Link to comment
Share on other sites

Fabulous movie, end of story for me

Link to comment
Share on other sites

My favorite movie.  Though many are unaware of the lost footage that was found by William Shatner and first shown to the public in 1986: It's a Wonderful Life: The Lost Ending

  • Haha 5
Link to comment
Share on other sites

2 hours ago, Santa TJS said:

Why subject us here to this nonsense and crap,remove it

Tom, the article was posted so we could perhaps have a discussion. No ill will was meant by it. I hope you understand that. I agree the psychologist is nuts. I simply meant to post the article as a springboard for discussing differences of opinion as they relate to Christmas films. Still, perhaps retracting the article is a good idea. Yet, I'm not exactly sure how to do it, or even if I technically can, or even am allowed to. @Michael Rielly, sir, could you possibly remove the article (as Mr. Sheerin has told me to)? My deepest apologies, Mr. Reilly. :sc_sad:

Edited by Sundblom Santa
  • Like 2
  • Angry 1
Link to comment
Share on other sites

22 hours ago, Sundblom Santa said:

Tom, the article was posted so we could perhaps have a discussion. No ill will was meant by it. I hope you understand that. I agree the psychologist is nuts. I simply meant to post the article as a springboard for discussing differences of opinion as they relate to Christmas films. Still, perhaps retracting the article is a good idea. Yet, I'm not exactly sure how to do it, or even if I technically can, or even am allowed to. @Michael Rielly, sir, could you possibly remove the article (as Mr. Sheerin has told me to)? My deepest apologies, Mr. Reilly. :sc_sad:

No need to apologize. 

  • Like 3
  • Love 1
Link to comment
Share on other sites

1 hour ago, Black Hills Santa said:

No need to apologize. 

Thanks, Jason. Love you, brother.

  • Like 1
Link to comment
Share on other sites

On 1/23/2022 at 11:20 PM, RusticSanta said:

My favorite movie.  Though many are unaware of the lost footage that was found by William Shatner and first shown to the public in 1986: It's a Wonderful Life: The Lost Ending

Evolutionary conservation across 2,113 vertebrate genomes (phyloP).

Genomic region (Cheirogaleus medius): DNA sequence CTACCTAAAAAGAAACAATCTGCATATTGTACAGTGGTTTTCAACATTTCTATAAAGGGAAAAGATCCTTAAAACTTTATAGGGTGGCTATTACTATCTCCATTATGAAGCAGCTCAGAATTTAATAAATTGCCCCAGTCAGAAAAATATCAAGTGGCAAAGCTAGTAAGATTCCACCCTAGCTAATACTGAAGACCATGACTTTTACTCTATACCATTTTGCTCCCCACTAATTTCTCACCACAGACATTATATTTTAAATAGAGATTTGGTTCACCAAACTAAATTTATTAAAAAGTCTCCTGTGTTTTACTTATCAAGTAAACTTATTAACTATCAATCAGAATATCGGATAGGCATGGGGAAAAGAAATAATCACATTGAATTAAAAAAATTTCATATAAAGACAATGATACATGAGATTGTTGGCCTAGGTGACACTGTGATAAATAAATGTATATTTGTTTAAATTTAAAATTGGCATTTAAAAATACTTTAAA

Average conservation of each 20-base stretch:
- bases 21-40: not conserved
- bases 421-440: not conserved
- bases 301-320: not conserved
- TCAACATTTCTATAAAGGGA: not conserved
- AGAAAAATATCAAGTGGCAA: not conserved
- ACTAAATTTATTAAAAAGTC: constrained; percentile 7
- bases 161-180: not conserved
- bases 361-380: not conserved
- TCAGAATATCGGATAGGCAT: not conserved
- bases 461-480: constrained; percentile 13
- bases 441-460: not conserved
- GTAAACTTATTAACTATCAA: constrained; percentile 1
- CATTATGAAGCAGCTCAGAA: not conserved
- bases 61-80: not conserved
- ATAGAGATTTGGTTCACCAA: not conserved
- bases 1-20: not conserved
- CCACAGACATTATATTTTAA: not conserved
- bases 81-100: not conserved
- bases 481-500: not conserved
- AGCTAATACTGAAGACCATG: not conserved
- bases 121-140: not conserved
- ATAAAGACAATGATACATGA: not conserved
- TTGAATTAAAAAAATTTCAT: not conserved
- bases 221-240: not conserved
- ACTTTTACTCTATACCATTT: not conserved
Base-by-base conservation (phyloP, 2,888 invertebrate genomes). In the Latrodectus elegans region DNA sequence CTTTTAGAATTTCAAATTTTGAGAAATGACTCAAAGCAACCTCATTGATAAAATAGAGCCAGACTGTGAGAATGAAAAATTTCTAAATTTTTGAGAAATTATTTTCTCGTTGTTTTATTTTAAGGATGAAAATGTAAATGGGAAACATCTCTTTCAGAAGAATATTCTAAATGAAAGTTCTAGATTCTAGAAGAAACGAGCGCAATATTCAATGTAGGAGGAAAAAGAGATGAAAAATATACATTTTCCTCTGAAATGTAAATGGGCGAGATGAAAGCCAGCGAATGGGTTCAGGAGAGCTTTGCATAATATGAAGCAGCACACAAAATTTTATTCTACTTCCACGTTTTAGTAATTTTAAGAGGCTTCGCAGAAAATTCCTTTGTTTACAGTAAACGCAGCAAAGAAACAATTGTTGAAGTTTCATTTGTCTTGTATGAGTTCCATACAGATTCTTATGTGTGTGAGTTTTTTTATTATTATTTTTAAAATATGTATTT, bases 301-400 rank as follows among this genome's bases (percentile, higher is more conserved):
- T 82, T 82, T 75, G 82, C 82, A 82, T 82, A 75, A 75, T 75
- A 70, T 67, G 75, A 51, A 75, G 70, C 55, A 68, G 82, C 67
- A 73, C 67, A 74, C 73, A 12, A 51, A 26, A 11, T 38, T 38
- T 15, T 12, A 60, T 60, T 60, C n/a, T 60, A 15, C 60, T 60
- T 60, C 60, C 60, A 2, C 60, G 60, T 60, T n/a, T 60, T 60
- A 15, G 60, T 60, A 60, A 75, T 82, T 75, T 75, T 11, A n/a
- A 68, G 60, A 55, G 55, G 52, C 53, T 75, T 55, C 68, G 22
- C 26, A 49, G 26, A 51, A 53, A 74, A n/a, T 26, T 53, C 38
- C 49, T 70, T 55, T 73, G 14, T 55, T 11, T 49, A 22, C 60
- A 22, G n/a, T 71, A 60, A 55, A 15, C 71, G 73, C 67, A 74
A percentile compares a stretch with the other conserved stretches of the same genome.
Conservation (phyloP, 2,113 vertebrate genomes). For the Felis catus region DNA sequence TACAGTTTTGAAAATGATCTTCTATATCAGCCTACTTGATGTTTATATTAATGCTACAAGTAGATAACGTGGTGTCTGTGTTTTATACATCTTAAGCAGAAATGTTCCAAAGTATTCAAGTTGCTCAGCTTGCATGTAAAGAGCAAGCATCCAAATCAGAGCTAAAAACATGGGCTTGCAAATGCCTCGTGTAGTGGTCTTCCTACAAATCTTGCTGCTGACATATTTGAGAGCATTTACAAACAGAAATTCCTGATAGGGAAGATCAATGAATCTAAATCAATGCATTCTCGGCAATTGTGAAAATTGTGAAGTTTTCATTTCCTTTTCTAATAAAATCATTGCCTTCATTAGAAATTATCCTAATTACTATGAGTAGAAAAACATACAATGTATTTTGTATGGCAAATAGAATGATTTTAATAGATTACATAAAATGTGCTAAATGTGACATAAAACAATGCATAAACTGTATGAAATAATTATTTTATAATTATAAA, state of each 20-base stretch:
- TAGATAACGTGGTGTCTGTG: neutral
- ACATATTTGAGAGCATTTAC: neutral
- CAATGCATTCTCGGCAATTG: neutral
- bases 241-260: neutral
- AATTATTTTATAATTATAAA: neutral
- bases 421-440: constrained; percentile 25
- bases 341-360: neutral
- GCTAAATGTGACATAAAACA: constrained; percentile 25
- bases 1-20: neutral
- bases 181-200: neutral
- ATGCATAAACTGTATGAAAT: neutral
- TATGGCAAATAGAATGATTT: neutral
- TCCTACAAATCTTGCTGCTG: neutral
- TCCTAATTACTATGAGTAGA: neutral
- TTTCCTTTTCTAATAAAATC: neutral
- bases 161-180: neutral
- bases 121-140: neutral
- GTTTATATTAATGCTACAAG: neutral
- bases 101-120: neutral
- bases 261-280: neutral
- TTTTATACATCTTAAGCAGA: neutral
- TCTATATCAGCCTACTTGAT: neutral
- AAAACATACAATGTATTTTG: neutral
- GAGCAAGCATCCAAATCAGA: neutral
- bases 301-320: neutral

I cant imagine that in the real one but definitely funny :) 

  • Like 2
  • Haha 1
Link to comment
Share on other sites

45 minutes ago, Rob Thompson said:

I cant imagine that in the real one but definitely funny :) 

One of the comments claim that it was the intended ending (without the beating), but they didn't get around to filming it.  Supposedly Potter was getting arrested and screaming "I own this town".  Sounds plausible. 

I thought Dana Carvey made a pretty good George Bailey.

  • Like 4
Link to comment
Share on other sites

On 1/23/2022 at 6:20 PM, RusticSanta said:

My favorite movie.  Though many are unaware of the lost footage that was found by William Shatner and first shown to the public in 1986: It's a Wonderful Life: The Lost Ending

Of course, that was back when SNL was (or could) still be funny. Now, it's just sad.

16 hours ago, RusticSanta said:

One of the comments claim that it was the intended ending (without the beating), but they didn't get around to filming it.  Supposedly Potter was getting arrested and screaming "I own this town".  Sounds plausible.

Sounds plausible, indeed. The Hays Code was well in effect by 1946, which would ordinarily (at least from what I understand) make such an ending all-but-mandatory. Still, the open-endedness feels more "true to life." The ending we have made this masterpiece (and it is a real masterpiece, thanks to Capra, whether as to lighting, the use of shadow, Capra's directing skills, or especially Jimmy Stewart) even better, if that were possible. It's a true classic. Watch it every single year. Never miss it.

Edited by Sundblom Santa
  • Like 2
Link to comment
Share on other sites

16 hours ago, RusticSanta said:

I thought Dana Carvey made a pretty good George Bailey.

Heck, Dana Carvey made a pretty hilarious church lady!

Dana Carvey Snl GIF by Saturday Night Live

Edited by Sundblom Santa
  • Love 1
  • Haha 2
Link to comment
Share on other sites

 Share

🎄 COUNTDOWN TO CHRISTMAS

  • Days
  • Hours
  • Minutes
  • Seconds

Post your pictures and comments here daily!

  • Donations

    All donations go directly towards the cost of hosting and running ClausNet!

    Your support, through donations or simply by clicking on sponsor links, is greatly appreciated!